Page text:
Toronto Real Estate Market Is Bound To Get More Competitive In 2020
Friday Mar 13th, 2020Share
We are already headed towards the second quarter of 2020 and overall, it’s looking to be a bright year for Toronto’s real estate and economy; low interest rates, increased demand for housing, and vibrant labor market. But according to Canada’s Real Estate Association and our own observation, here’s how 2020 will fare for Toronto Real Estate:
Prices Across The GTA Will Continue To Rise
The Greater Toronto Area experienced a price surge in 2019, and the trend is projected to continue its upward journey in 2020 as well. The median price of a two-storey home is projected to soar over $1 million and that of a condo expected to reach $600,000 by the mid of 2020. In addition, the national home sales saw an 8.9 per cent increase over the total expected for 2019 and are predicted to reach 530,000 units in 2020.
You might be thinking what’s driving this momentum? The answer is population growth and low supply. Canada’s population saw the biggest 12-month increase in their history, having grown 531,000 from August 2018 to July 2019. The situation is further intensified by the strong immigration numbers, who are likely to maintain a sustained demand for housing. In fact, according to a Royal LePage survey, over the next 5 years, 1 in 5 Canadian immigrants are expected to be homeowners.
These newcomers need a place to live and almost 60% of that growth is happening in British Columbia and Ontario. With sky-high rents and shifting demographics presenting an affordability crisis in Vancouver and Toronto, shortfalls seem to be the highlight of the foreseeable future.
The RBC Economics report states that in order to bridge the gap in demand between 2019 and 2023, Toronto needs 22,000 new rented condominium apartments and rental apartments. With inventory at an all time low, chances are we could return to the time of accelerating high prices sometime soon, without the presence of new houses to satisfy the need.
An Ever More Competitive Rental Market
According to Rentals.ca, the average rental rate for all property types in Toronto has witnessed an increase of 8.6% annually, having grown from $2,385 in November 2018 to $2,591 in November 2019. The condo rental rate growth stopped at 4% in 2019, while single-family homes rental rate growth proved to be a whopping 11%. Average rent is looking to exceed $2,800 sometime in 2020. Rent by December 2020 will have seen an 7% annual increase, reaching an average of $2,770 per month.
A More Flexible Housing Stress Test In 2020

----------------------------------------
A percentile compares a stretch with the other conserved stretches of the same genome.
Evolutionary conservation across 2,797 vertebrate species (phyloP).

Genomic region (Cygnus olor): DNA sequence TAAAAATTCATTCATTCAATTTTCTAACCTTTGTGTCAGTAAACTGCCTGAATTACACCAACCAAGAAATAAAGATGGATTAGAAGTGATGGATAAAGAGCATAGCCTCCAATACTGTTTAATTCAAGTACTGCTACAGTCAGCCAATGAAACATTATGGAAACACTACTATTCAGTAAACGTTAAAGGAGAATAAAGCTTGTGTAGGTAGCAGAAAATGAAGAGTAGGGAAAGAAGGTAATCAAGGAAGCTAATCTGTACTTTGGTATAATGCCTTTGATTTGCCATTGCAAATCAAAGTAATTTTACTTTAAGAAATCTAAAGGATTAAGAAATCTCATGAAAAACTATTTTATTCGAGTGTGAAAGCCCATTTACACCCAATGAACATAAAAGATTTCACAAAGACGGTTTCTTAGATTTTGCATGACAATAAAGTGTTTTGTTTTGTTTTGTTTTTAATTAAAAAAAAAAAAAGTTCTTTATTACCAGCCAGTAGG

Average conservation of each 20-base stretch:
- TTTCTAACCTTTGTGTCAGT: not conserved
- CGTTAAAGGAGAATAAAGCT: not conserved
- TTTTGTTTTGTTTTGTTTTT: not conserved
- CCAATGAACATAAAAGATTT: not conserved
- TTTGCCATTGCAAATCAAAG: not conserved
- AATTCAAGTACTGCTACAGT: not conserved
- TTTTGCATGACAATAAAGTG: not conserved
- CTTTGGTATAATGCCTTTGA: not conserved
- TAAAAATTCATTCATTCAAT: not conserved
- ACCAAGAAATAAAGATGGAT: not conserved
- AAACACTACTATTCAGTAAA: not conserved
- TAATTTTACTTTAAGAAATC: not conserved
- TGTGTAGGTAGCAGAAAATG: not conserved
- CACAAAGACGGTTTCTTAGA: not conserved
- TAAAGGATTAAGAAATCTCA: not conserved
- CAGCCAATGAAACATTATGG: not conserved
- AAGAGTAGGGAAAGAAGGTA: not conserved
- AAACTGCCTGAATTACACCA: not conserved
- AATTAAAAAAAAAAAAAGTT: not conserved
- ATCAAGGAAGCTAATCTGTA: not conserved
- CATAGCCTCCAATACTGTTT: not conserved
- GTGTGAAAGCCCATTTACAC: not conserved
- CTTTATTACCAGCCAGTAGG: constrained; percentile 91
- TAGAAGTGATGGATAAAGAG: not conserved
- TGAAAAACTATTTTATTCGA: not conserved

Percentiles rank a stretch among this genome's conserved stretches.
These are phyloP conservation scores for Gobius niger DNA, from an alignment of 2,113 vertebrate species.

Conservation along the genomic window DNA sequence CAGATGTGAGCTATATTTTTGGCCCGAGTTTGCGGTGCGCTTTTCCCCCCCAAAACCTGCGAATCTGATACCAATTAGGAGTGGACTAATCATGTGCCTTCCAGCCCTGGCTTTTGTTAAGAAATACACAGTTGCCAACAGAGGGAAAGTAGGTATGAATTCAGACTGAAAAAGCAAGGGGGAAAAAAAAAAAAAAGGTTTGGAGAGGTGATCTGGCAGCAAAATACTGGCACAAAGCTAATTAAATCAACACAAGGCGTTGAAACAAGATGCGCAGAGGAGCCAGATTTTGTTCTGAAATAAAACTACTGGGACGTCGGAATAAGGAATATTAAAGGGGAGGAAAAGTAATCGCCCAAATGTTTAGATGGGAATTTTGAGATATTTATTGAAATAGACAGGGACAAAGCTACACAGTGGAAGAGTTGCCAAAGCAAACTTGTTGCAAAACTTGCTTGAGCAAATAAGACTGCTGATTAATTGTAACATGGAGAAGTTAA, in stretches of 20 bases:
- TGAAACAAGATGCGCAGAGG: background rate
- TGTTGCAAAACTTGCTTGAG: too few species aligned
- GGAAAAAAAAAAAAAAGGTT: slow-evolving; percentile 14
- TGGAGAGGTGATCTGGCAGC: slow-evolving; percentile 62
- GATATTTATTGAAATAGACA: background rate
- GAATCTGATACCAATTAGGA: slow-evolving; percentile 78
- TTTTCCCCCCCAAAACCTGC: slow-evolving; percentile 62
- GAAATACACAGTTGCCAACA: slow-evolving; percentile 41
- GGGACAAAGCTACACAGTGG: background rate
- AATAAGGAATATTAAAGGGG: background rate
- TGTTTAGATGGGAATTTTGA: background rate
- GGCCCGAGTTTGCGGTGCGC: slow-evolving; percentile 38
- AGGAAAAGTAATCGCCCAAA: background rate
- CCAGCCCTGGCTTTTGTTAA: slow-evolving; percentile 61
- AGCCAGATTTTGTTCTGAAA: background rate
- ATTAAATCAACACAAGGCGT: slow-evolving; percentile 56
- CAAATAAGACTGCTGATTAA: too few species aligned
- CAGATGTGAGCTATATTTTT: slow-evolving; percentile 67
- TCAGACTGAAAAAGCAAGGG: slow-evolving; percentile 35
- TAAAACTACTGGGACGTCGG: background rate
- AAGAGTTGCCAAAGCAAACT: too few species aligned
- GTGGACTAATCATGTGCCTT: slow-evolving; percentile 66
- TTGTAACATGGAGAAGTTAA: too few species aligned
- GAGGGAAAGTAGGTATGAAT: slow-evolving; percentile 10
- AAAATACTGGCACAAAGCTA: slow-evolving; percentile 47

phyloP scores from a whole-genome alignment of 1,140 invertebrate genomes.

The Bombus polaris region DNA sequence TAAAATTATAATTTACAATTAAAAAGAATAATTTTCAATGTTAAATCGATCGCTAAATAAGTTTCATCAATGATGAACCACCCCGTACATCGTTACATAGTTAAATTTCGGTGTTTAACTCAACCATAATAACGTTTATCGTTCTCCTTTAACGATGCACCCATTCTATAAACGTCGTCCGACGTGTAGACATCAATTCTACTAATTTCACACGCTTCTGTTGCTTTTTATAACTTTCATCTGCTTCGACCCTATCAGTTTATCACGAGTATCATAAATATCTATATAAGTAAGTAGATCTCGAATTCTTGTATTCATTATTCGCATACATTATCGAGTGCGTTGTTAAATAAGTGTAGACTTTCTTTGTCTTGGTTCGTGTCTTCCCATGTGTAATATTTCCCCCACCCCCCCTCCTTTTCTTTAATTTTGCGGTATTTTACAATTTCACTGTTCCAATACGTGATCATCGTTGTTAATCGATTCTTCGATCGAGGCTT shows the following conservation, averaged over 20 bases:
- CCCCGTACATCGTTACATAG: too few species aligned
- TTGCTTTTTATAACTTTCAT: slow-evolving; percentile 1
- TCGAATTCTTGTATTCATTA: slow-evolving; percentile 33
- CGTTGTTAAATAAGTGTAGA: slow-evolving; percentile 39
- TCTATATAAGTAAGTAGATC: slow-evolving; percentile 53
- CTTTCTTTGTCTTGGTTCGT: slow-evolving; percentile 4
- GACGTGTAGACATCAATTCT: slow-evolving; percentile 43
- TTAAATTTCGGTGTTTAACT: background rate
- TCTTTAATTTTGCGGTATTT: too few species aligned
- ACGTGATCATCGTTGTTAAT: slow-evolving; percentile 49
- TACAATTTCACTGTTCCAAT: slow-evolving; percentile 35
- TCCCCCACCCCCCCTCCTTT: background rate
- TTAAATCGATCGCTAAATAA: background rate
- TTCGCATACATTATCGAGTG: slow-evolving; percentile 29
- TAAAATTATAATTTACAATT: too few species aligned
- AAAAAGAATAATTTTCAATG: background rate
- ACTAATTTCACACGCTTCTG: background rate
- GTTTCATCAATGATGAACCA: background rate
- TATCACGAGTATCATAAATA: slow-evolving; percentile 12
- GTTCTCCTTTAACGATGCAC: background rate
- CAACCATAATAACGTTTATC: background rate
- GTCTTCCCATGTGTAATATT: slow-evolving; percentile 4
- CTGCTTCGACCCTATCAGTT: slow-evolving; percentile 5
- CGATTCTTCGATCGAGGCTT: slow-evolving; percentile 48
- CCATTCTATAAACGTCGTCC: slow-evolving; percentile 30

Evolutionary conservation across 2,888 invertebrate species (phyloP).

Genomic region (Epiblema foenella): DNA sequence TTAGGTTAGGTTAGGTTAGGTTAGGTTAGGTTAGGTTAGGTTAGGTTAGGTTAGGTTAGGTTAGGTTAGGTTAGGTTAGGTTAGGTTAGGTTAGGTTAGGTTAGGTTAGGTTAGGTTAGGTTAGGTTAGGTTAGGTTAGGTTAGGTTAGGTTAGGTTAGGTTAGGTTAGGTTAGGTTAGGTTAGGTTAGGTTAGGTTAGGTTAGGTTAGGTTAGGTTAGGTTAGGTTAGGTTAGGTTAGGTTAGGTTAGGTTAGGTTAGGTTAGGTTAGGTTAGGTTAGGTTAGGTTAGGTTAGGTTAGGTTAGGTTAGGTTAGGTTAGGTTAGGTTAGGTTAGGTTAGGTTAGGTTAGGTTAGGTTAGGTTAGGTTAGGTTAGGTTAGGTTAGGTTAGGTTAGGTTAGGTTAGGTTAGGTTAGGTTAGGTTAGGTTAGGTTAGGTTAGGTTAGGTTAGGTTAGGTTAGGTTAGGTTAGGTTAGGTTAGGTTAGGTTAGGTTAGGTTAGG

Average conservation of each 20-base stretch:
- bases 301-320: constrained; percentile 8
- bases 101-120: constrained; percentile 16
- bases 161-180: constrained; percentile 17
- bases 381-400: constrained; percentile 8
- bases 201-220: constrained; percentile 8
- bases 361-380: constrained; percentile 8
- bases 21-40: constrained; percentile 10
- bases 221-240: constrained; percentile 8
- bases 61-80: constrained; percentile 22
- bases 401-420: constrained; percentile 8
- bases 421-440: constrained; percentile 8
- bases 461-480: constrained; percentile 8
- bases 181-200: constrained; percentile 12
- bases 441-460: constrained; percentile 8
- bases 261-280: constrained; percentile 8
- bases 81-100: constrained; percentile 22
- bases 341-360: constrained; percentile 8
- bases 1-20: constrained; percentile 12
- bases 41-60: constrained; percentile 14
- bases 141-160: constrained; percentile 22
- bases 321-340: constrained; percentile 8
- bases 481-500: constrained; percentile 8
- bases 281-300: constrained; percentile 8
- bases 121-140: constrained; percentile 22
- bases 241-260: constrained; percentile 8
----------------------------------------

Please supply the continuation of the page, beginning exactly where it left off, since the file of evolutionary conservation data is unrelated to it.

Canadian government imposed a stress test on insured buyers in 2016, especially those who failed to pay more than 20 per cent of a home’s purchase price as down payment. The test was designed to analyze if borrowers can afford their mortgage payments at higher interest rates. In contrast to what the test was intended to do, home prices continued to soar around Vancouver and Toronto. As a result, another version of the test came about for uninsured buyers who make larger down payments. However, even this test was accused of slowing down all real estate activity and pushing out all first-time buyers.
While Prime Minister Justin Trudeau has called for a reviewal of the stress tests in a bid to make them more flexible and dynamic, it is still uncertain how it will play out. Even though the real estate industry has been pushing for flexibility in the stress tests, experts worry that easing its requirements could lead to increased household debt and a sharp spike in home prices.
Condo Inventory Will Continue To Shrink
With the home prices in Toronto spiking ever higher, the load is shifting to Toronto’s condominium market. With only about 7 months of supply available, the unsold condo inventory is at a decade low. Buyers who were previously inclined towards a house in Toronto are shifting to larger condo units. And with the inventory of these units already running low in the resale market, the demand for pre-construction condos is rising as a result. This shift is making developers add more two bedroom and three-bedroom units in their buildings, instead of smaller units.
A Shift Towards Co-living and Co-ownership
With the ever-soaring real estate prices in the GTA forcing more and more people out of their homes, co-ownership of homes is a highly enticing option for many would-be buyers. This translates into friends purchasing condos and homes together to live under one roof. Co-ownership will see its fair share of spotlight once the feasibility of lending to would-be buyers seeking to own property, dawns on Canadian financial institutions.
Another trend we are witnessing a lot in rental property management is that of co-living. With sky-high rents and an all-time low vacancy rates, renters are resorting to living with others to keep living costs low. Renting a room in a shared space, including shared housekeeping, hosted community events, WiFi and Netflix subscriptions, and all utilities included, can save you a great deal as compared to living alone.